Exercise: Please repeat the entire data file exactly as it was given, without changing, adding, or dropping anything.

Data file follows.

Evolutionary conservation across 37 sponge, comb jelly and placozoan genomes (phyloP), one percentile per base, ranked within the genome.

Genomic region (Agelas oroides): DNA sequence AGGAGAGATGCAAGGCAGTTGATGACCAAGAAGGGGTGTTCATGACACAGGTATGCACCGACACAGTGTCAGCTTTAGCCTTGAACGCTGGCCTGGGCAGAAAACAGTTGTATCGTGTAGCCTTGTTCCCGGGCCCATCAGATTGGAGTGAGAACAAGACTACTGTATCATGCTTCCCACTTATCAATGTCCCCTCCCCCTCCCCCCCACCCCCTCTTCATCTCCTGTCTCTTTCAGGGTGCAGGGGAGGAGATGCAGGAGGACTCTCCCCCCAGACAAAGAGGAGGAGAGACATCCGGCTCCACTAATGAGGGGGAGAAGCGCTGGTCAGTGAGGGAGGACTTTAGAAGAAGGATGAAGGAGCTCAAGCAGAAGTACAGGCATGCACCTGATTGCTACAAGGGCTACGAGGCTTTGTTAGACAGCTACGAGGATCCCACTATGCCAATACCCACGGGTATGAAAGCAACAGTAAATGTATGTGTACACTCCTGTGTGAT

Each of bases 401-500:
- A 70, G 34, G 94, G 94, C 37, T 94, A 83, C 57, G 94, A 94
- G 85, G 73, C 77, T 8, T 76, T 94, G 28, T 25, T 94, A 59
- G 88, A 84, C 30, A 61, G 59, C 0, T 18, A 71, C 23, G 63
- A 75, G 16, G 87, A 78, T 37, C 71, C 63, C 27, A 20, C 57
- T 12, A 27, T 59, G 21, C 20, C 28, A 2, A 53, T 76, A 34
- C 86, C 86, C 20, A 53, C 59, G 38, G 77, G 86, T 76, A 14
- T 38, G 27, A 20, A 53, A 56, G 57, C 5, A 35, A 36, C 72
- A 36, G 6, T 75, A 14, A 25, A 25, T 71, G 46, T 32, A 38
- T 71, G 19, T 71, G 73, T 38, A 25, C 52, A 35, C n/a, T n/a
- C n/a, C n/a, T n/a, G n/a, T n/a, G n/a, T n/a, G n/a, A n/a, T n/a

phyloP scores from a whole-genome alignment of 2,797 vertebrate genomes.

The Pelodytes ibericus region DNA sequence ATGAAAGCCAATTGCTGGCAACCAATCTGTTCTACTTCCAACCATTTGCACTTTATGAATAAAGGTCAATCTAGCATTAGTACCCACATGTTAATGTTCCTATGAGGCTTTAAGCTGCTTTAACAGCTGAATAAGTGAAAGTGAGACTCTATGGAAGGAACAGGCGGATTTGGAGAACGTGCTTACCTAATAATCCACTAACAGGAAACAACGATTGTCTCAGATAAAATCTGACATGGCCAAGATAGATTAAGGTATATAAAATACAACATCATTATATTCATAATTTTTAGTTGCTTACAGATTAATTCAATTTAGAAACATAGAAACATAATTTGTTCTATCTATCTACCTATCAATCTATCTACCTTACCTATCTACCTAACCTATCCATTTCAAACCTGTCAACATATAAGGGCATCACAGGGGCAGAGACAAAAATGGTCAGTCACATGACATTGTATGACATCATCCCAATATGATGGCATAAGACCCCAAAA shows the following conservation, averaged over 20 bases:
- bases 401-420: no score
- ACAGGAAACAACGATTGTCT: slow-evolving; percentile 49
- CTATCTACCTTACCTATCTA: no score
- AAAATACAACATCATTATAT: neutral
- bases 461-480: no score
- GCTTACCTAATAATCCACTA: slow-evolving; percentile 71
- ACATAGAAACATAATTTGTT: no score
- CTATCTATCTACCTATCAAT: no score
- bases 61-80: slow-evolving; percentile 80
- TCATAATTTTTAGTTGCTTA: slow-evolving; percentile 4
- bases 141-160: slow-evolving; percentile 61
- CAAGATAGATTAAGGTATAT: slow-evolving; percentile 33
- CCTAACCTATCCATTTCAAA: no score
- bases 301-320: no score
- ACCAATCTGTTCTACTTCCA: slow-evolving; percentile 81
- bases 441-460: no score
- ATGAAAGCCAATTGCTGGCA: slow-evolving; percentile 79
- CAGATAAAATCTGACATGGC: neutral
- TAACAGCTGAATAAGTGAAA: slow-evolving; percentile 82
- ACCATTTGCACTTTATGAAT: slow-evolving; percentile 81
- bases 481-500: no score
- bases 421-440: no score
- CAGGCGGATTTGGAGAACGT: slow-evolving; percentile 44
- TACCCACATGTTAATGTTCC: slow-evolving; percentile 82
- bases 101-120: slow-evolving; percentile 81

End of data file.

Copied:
Evolutionary conservation across 37 sponge, comb jelly and placozoan genomes (phyloP), one percentile per base, ranked within the genome.

Genomic region (Agelas oroides): DNA sequence AGGAGAGATGCAAGGCAGTTGATGACCAAGAAGGGGTGTTCATGACACAGGTATGCACCGACACAGTGTCAGCTTTAGCCTTGAACGCTGGCCTGGGCAGAAAACAGTTGTATCGTGTAGCCTTGTTCCCGGGCCCATCAGATTGGAGTGAGAACAAGACTACTGTATCATGCTTCCCACTTATCAATGTCCCCTCCCCCTCCCCCCCACCCCCTCTTCATCTCCTGTCTCTTTCAGGGTGCAGGGGAGGAGATGCAGGAGGACTCTCCCCCCAGACAAAGAGGAGGAGAGACATCCGGCTCCACTAATGAGGGGGAGAAGCGCTGGTCAGTGAGGGAGGACTTTAGAAGAAGGATGAAGGAGCTCAAGCAGAAGTACAGGCATGCACCTGATTGCTACAAGGGCTACGAGGCTTTGTTAGACAGCTACGAGGATCCCACTATGCCAATACCCACGGGTATGAAAGCAACAGTAAATGTATGTGTACACTCCTGTGTGAT

Each of bases 401-500:
- A 70, G 34, G 94, G 94, C 37, T 94, A 83, C 57, G 94, A 94
- G 85, G 73, C 77, T 8, T 76, T 94, G 28, T 25, T 94, A 59
- G 88, A 84, C 30, A 61, G 59, C 0, T 18, A 71, C 23, G 63
- A 75, G 16, G 87, A 78, T 37, C 71, C 63, C 27, A 20, C 57
- T 12, A 27, T 59, G 21, C 20, C 28, A 2, A 53, T 76, A 34
- C 86, C 86, C 20, A 53, C 59, G 38, G 77, G 86, T 76, A 14
- T 38, G 27, A 20, A 53, A 56, G 57, C 5, A 35, A 36, C 72
- A 36, G 6, T 75, A 14, A 25, A 25, T 71, G 46, T 32, A 38
- T 71, G 19, T 71, G 73, T 38, A 25, C 52, A 35, C n/a, T n/a
- C n/a, C n/a, T n/a, G n/a, T n/a, G n/a, T n/a, G n/a, A n/a, T n/a

phyloP scores from a whole-genome alignment of 2,797 vertebrate genomes.

The Pelodytes ibericus region DNA sequence ATGAAAGCCAATTGCTGGCAACCAATCTGTTCTACTTCCAACCATTTGCACTTTATGAATAAAGGTCAATCTAGCATTAGTACCCACATGTTAATGTTCCTATGAGGCTTTAAGCTGCTTTAACAGCTGAATAAGTGAAAGTGAGACTCTATGGAAGGAACAGGCGGATTTGGAGAACGTGCTTACCTAATAATCCACTAACAGGAAACAACGATTGTCTCAGATAAAATCTGACATGGCCAAGATAGATTAAGGTATATAAAATACAACATCATTATATTCATAATTTTTAGTTGCTTACAGATTAATTCAATTTAGAAACATAGAAACATAATTTGTTCTATCTATCTACCTATCAATCTATCTACCTTACCTATCTACCTAACCTATCCATTTCAAACCTGTCAACATATAAGGGCATCACAGGGGCAGAGACAAAAATGGTCAGTCACATGACATTGTATGACATCATCCCAATATGATGGCATAAGACCCCAAAA shows the following conservation, averaged over 20 bases:
- bases 401-420: no score
- ACAGGAAACAACGATTGTCT: slow-evolving; percentile 49
- CTATCTACCTTACCTATCTA: no score
- AAAATACAACATCATTATAT: neutral
- bases 461-480: no score
- GCTTACCTAATAATCCACTA: slow-evolving; percentile 71
- ACATAGAAACATAATTTGTT: no score
- CTATCTATCTACCTATCAAT: no score
- bases 61-80: slow-evolving; percentile 80
- TCATAATTTTTAGTTGCTTA: slow-evolving; percentile 4
- bases 141-160: slow-evolving; percentile 61
- CAAGATAGATTAAGGTATAT: slow-evolving; percentile 33
- CCTAACCTATCCATTTCAAA: no score
- bases 301-320: no score
- ACCAATCTGTTCTACTTCCA: slow-evolving; percentile 81
- bases 441-460: no score
- ATGAAAGCCAATTGCTGGCA: slow-evolving; percentile 79
- CAGATAAAATCTGACATGGC: neutral
- TAACAGCTGAATAAGTGAAA: slow-evolving; percentile 82
- ACCATTTGCACTTTATGAAT: slow-evolving; percentile 81
- bases 481-500: no score
- bases 421-440: no score
- CAGGCGGATTTGGAGAACGT: slow-evolving; percentile 44
- TACCCACATGTTAATGTTCC: slow-evolving; percentile 82
- bases 101-120: slow-evolving; percentile 81